However, not all things carry on the way they are planned. Somewhere around 3am I woke with a pounding headache, and as the hours marched their way towards dawn, it occurred to me that I had succombed to the flu. Somehow I made it through the next day clinging onto a rather headstrong ‘edge-sander’, until finally, about the middle of the afternoon, I was no longer capable. The sander and I collapsed in a heap halfway across the ‘en-suite’ floor. The floor remains in the same state to this day, but thankfully I am back in one piece!

After the floor, the dismanteling of the corner cupboard, the filling of holes and the wallpapering of the walls was ease itself, although I did contend with a minor moment of anxiety and a bruise of two as my hand-sander exploded while I was at the top of the ladder smoothing down the uneven plasterwork, and I consequently went flying. I know, hand-sanders are not appropriate for plaster dust, the monsieur at the bricolage gave me quite a lecture on the subject…..after the event. My greatest find was a little ‘morceau’ of wall-paper with handpainted little birds on it. It was so pretty I wished there had been more of it to make a feature, but sadly it was so brittle that it fell apart in my hands.WP_20150128_009WP_20150128_001WP_20150222_005WP_20150128_004WP_20150222_004

Now, a few months on we have curtains, a pretty toile called ‘Charente Birds’, a little daringly in black and ‘white’. Our bed waits to be re-upholstered (whenever will I find the time!) and came from a ‘chateau sale’, my chair from the Rouen Puces (antiques fair) and upholstered by me before we moved (which was a very good idea in the circumstances considering the hefty list of things to do now we are in the house) and our wardrobe (photo to be added later) came from a wonderful organisation called Emmaus. Emmaus takes house-clearence furniture and sells it on using the unemployed and homeless as staff to create a profit and get those same people off benefits and back into employment. There are many great bargains to be found there, especially if you know what you are looking for.bedroom4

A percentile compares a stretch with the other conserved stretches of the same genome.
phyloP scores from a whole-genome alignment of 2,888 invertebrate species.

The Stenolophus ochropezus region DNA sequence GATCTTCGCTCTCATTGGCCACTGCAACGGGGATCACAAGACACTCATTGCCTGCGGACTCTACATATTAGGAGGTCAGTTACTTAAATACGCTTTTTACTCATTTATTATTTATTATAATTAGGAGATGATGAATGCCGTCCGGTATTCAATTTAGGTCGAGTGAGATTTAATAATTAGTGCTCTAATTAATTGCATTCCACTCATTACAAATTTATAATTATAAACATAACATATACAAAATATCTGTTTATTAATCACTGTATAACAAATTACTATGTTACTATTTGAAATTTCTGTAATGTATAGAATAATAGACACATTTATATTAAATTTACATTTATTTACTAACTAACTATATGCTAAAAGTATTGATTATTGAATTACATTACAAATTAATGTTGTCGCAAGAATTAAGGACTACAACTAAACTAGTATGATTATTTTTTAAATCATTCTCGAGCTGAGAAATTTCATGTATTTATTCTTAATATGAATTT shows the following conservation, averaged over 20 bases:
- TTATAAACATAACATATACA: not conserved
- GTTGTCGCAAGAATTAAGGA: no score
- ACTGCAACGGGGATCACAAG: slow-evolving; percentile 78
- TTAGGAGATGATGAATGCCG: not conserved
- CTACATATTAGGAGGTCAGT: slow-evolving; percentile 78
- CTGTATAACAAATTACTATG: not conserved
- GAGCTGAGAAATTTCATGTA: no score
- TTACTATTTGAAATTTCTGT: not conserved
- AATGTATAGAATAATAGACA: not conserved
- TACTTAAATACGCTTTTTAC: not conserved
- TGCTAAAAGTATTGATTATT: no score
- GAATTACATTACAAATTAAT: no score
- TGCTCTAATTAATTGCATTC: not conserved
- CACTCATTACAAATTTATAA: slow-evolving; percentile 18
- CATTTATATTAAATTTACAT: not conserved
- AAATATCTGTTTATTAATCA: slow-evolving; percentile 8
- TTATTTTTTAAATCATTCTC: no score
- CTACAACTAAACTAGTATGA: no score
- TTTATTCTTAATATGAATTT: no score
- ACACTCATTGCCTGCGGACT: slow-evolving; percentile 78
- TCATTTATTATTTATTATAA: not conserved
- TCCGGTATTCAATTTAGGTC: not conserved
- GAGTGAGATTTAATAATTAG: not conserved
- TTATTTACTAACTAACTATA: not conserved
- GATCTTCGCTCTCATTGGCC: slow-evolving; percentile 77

Now I’m just waiting for the motivation to tackle the windows, and  I know that they will be time-consuming and unpleasant, before finally finishing the final small area of electrical wiring and the skirings.

As for the half finished floor in the ‘en-suite’? Well the bath leaked into the sittingroom a few days ago, so it looks like that project is now on the urgent list, and it may be done sooner than we think!

WP_20150128_008

Making Sense of it All – It’s All in the Translation!


When we arrived in France seven years ago we threw our four children into french school. They were aged between six and twelve at the time. Normal, you might say – well not really, as they didn’t have a word of french between them. When I picked up my daughter on the first day after a couple of hours she was looking decidedly stressed, if not a little close to tears. In an attempt to soften the blow we gave them all mobile phones, thinking that they might be able to text us for translations of the more tricky words..

…well that might be all of them!